Branding Raj Thackeray
“It doesn’t matter how many people you offend, as long as you’re getting your message to your consumers. I say to those people who do not want to offend anybody: You are going to have a very, very difficult time having meaningful advertising.
Phil Knight, co-founder of Nike.
I don’t understand Politics too much. As a matter of fact, I don’t think the rest of the country understands it too much too. Unlike what the political pundits and Journalists often say, I don’t think the voter knows best cause as a country we have terrible record of returning terrible people to power. However, what has always fascinated me is the business of politics. Not the horse trading or the buying of votes that’s so blatant. What fascinates me is what persuades the consumer (Voter) to buy into the promise of the product (Candidate) or company (Political Party).
The one person that has created a huge impact on state politics in very short time is Raj Thackeray. I have very mixed views about him as a Politician (this column is purely a Brand/Marketing Analysis). However, truth be told, I think he has done tremendously well in creating a space for his brand (Personal & Party Brand) in the cluttered and highly competitive Maharashtrian Political arena in a matter of 3 years. I think there are very good lessons to learn for marketers & business people about Brand building from the Raj Thackeray story.
- You got to stand for something: Every product and service needs to be absolutely clear about its positioning. Who is the target group (TG) of your product? Spend a lot of your time on defining who your customer really is. A Brand that stands for every one does not stand for anyone. Raj Thackeray was very clear that his target market/group was the Marathi Manoos. His campaign would revolve around them buying into his brand story.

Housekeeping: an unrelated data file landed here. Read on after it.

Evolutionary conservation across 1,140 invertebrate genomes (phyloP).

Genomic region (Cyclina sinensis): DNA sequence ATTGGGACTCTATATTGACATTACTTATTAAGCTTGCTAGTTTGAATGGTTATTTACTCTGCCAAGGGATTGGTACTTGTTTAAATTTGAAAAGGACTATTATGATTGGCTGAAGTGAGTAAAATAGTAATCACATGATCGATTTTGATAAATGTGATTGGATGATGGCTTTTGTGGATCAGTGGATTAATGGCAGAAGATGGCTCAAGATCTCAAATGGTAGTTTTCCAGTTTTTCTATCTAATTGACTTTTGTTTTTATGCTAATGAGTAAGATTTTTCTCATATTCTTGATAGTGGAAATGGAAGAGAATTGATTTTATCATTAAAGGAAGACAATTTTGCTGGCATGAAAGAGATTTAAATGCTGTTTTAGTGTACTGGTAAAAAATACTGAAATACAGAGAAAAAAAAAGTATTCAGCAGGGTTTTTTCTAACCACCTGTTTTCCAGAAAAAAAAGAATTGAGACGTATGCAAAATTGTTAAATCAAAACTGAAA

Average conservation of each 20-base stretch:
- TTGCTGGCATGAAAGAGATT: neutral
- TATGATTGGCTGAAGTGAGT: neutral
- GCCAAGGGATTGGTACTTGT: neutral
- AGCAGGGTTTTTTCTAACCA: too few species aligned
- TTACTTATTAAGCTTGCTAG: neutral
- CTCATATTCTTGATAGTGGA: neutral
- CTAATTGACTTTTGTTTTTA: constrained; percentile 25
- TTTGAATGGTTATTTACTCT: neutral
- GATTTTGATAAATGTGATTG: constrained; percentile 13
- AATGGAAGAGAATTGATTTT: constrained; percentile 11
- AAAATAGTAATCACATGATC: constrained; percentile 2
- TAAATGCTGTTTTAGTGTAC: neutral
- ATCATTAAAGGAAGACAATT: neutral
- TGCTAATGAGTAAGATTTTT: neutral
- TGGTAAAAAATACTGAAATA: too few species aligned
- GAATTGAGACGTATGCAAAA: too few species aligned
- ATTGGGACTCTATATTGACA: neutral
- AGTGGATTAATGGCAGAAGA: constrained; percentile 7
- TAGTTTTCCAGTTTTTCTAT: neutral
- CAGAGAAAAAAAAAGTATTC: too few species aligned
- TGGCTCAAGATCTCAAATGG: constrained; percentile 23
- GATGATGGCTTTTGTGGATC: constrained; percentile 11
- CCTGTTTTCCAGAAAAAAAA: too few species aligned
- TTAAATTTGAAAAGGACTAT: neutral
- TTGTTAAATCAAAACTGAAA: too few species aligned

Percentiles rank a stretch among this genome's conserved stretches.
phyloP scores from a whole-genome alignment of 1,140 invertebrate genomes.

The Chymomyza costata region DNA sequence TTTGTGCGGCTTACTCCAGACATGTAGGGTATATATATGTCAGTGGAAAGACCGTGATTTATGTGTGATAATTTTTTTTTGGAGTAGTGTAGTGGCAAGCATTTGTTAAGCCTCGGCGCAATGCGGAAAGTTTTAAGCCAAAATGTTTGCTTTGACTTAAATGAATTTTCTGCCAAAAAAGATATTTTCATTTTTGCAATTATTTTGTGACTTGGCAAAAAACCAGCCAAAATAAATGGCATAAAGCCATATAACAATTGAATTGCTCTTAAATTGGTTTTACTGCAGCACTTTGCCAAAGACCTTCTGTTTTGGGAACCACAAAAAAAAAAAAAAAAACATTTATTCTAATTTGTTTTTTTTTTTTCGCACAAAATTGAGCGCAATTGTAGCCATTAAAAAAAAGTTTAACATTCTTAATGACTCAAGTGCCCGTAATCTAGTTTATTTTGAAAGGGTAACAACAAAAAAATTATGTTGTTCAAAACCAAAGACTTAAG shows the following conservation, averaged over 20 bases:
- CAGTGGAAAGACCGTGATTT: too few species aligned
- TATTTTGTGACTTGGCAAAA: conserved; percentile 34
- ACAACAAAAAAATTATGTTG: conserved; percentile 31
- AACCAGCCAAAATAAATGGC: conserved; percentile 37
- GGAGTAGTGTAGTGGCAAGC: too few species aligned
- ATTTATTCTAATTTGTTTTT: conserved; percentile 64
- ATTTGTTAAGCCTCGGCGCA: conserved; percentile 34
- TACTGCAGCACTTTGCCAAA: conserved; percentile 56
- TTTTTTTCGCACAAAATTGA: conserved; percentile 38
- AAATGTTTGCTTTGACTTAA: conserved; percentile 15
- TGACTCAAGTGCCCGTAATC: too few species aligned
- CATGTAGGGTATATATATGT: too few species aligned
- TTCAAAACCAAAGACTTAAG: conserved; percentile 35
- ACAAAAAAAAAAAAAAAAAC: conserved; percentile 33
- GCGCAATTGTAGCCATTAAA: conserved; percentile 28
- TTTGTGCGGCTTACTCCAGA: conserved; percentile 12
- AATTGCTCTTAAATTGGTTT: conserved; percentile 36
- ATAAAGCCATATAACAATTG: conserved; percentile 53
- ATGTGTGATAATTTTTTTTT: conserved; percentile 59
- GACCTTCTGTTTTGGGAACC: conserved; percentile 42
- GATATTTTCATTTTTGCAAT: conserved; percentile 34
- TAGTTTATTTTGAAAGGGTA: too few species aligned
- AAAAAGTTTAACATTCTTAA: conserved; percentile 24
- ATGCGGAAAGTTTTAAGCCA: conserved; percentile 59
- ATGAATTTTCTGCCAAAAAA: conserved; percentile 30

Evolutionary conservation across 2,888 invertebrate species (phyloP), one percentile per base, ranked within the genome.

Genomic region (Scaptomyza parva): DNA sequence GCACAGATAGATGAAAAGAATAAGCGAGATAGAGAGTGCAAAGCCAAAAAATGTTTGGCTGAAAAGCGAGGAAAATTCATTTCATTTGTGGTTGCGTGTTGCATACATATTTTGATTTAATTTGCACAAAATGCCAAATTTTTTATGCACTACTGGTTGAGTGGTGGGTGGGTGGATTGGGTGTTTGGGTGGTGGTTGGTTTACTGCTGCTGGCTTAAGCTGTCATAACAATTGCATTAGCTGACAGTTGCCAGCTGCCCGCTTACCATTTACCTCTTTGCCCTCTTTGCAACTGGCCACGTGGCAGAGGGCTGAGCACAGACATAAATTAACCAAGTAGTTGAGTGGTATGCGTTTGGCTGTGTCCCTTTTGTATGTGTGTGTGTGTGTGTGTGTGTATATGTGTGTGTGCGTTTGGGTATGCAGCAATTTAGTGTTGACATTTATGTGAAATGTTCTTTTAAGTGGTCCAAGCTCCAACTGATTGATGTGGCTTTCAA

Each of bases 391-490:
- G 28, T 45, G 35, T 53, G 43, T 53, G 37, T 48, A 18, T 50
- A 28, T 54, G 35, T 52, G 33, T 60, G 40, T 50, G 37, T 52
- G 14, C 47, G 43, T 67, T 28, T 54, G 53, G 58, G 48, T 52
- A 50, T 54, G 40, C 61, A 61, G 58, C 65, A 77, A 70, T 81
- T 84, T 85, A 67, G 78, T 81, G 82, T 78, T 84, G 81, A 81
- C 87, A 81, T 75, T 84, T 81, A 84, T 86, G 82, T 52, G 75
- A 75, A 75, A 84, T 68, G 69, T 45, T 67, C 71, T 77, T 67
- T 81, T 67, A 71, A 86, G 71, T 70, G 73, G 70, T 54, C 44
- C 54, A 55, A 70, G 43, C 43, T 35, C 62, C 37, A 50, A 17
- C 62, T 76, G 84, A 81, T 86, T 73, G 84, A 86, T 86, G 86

- Stay focused on your target group/market: If you are absolutely clear on your TG, stay focused on it. Don’t give into the temptation of wavering from it. Raj Thackeray rarely ever did One – on – One interview with the national English & Hindi news channels. He spent most of his Media time with the Marathi Media. From what I hear, he went out of his way to accommodate them in his schedule. He gave them preference over their national media counterparts (something that was practically unthinkable for the often ill treated Marathi Journalist who is so used to the step sister treatment meted about by politicians craving for a national presence). He knew the Marathi media would influence the Marathi Voters. Staying focused on them and in turn his TG helped him establish his brand.
- PR works much better than advertising: As a marketer, if you have very limited marketing budget, use PR effectively. Richard Branson literally revolutions the way the media could be used for no cost at all. Richard Branson performed a few crazy stunts (both daring and plain silly) and got his brand on the front pages of the newspaper – for NO cost at all. Raj Thackeray threw his more or less inane, outdated issues, managed to stay on the front pages of all the newspaper. Was in News, constantly for some reason or the other. Like they say, No publicity is bad publicity. (Goan Politicians, please don’t take a cue from this. Please)
- Consistency in message: As a brand, if you’re not consistent in your message, you will confuse your consumer. Ensure that there is a thread of consistency that runs through your communication. If Raj Thackeray stood for the Marathi Manoos and its culture, it was consistent in every bit of communication that went out to his TG. The name of his Party – Maharashtra Navanirman Sena (an idiot proof name). The issue’s he raked up. In an interview with a national English TV Channel, he chooses to answer all the questions in Marathi (although he is fluent in both English & Hindi). He would rather offend the interviewer, than waiver from consistently delivering the same message to his TG.
- Simplify your Brand Proposition: Always keep the brand proposition simple. Don’t confuse the consumer with multiplicity and complex messaging. Raj Thackeray had a very simple brand proposition “I stand for the interests of the Marathi Manoos.” That simple and clear.
Maybe I’m intellectualizing this too much. But I guess it’s my job as a Trainer & Column Writer (and former Brand Manager) to intellectualize the simplicities of business & life.